How to Shape Filling into Easter Eggs
Each Easter egg candy is 1 Tablespoon (about 1 ounce) of buttercream filling. When the filling is nice and cold, it’s much easier to shape. The filling gets a little crumbly, but the warmth of your hands brings it back together. First, roll the buttercream filling into a ball. Flatten it between your palms so it’s about 1/2 – 3/4 inch thick, then use your fingers to thin out one end for the top. It’s really easy and they certainly don’t need to be perfect.
This recipe yields about 20 Easter egg buttercream candies.
How to Dip Candies in Chocolate
- Use real chocolate. This is the most important step and the one that many people overlook. For the BEST looking and tasting candies, start with real chocolate. Use the 4 ounce “baking chocolate” bars found in the baking aisle. I prefer Bakers or Ghirardelli brands. You need about 4 four ounce bars for this recipe, 16 ounces total. You can use semi-sweet or bittersweet chocolate. A sweeter chocolate, such as milk chocolate or white chocolate will produce VERY sweet candies. Candy melts work too, but they don’t taste like real chocolate. Do not use chocolate chips. They contain stabilizers which prevent them from melting properly. Great for chocolate chip cookies, but not so great when we need smooth, melted chocolate like in this recipe.
- Melt the chocolate. You can use a double boiler or the microwave. Microwave in 20 second increments, stirring after each. Chocolate is temperamental, so always melt with care. I do not recommend tempering the chocolate for this recipe. Tempered chocolate should not be refrigerated and due to the fresh ingredients in the filling, these candies must be refrigerated.
- Let the chocolate cool down for a few minutes. Otherwise it will melt the buttercream.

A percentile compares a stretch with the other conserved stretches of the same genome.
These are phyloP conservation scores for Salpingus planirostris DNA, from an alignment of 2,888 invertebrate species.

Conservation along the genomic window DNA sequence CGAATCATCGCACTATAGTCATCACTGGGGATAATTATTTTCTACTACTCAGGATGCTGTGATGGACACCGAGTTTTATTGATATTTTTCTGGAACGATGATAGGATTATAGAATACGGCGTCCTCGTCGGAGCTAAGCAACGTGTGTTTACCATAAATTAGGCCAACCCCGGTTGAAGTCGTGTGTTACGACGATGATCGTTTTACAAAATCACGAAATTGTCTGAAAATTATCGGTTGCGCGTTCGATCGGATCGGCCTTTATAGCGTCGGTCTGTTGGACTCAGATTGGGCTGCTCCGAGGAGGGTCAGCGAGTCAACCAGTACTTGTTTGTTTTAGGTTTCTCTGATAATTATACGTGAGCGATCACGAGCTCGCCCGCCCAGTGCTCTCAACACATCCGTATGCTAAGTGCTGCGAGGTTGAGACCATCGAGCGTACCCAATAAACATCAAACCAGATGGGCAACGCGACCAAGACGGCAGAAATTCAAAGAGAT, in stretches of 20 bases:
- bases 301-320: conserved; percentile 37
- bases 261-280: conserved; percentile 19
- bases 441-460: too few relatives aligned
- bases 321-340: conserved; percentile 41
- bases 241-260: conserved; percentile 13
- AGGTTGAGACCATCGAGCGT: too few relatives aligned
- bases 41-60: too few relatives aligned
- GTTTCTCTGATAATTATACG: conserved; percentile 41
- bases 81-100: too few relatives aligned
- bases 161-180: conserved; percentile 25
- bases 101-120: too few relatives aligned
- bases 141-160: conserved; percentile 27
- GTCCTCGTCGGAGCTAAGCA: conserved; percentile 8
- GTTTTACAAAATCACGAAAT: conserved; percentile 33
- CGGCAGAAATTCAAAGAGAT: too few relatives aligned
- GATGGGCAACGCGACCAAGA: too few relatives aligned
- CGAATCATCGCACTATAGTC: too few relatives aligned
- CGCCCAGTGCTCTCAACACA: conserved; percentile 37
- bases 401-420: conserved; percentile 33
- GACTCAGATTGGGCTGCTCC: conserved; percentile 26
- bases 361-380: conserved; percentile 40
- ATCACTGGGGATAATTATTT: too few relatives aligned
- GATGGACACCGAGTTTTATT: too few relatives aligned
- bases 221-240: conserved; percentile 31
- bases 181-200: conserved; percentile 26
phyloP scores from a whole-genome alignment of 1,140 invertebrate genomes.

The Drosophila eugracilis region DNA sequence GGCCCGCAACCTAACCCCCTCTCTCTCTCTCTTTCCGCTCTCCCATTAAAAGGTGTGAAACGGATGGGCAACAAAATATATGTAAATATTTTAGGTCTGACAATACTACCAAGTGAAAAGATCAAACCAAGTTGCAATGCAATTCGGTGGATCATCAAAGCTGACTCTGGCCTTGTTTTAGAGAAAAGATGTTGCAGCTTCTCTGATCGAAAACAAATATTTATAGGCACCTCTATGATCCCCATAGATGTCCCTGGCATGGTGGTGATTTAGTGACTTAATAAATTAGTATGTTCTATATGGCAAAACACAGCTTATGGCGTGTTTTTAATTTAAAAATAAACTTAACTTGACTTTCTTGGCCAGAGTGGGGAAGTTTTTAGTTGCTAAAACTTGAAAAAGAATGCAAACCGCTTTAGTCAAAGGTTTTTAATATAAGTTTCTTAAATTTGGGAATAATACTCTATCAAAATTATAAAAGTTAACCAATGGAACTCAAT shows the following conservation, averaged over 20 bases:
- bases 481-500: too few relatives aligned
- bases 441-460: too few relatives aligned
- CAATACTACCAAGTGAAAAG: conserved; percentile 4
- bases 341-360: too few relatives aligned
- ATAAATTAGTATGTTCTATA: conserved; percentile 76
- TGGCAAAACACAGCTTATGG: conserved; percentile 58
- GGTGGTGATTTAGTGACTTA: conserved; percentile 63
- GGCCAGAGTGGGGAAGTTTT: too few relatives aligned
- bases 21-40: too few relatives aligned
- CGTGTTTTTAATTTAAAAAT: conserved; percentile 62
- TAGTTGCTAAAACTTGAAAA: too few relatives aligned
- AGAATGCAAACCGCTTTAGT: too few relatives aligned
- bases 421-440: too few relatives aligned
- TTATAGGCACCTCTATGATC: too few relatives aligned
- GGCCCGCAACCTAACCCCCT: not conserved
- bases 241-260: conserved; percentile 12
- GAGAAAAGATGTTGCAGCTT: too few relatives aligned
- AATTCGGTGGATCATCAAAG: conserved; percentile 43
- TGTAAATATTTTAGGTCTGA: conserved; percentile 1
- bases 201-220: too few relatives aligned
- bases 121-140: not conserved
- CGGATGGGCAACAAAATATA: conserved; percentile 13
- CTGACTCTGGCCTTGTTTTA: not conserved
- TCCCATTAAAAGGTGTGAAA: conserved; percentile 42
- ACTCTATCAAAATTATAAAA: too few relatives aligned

- Dip the Easter eggs. While I prefer special dipping tools for round truffles, a fork works perfectly for these flatter candies. Submerge the buttercream into the chocolate. Carefully lift out with a fork. Tap the fork on the edge of the bowl to rid excess chocolate.
- Allow the chocolate to set. Place chocolate covered eggs on a lined baking sheet. If you have leftover chocolate, drizzle on top of each—just like you see in the photo above. Place the baking sheet in the refrigerator to set the chocolate.
I repeat: Do not use chocolate chips. They’re great for cookies, but since they contain stabilizers, they do not melt into the correct coating consistency.
Coating in Chocolate – Troubleshooting
Your Easter egg buttercream candy is perfectly shaped and cold, but dipping them into chocolate is giving you some problems. Let’s work through them together.
- Chocolate is too thick: 1 teaspoon of vegetable oil thins out the chocolate so it’s the best consistency for dipping. If you find your chocolate is still too thick, add a little more vegetable oil. Coconut oil works too, but I prefer vegetable oil.
- Chocolate isn’t smooth on the candies: It was likely too thick. You want a very thin chocolate. See above.
- Chocolate is hardening before I’m finished: This is an easy fix! First, make sure you are working quickly. Second, keep the chocolate fluid by reheating in the microwave for 10 seconds or use a double boiler. If you don’t have a double boiler, spoon the chocolate into a glass bowl set over a pot of simmering water. This keeps the chocolate slightly warm. Don’t let the water touch the bottom of the glass bowl.
- Buttercream filling is melting: The chocolate is too hot. Let it sit for a few minutes to slightly cool down and then try again.
Have fun with these! We have some leftover in the freezer and, admittedly, I love gnawing on them frozen. The filling tastes like ice cream!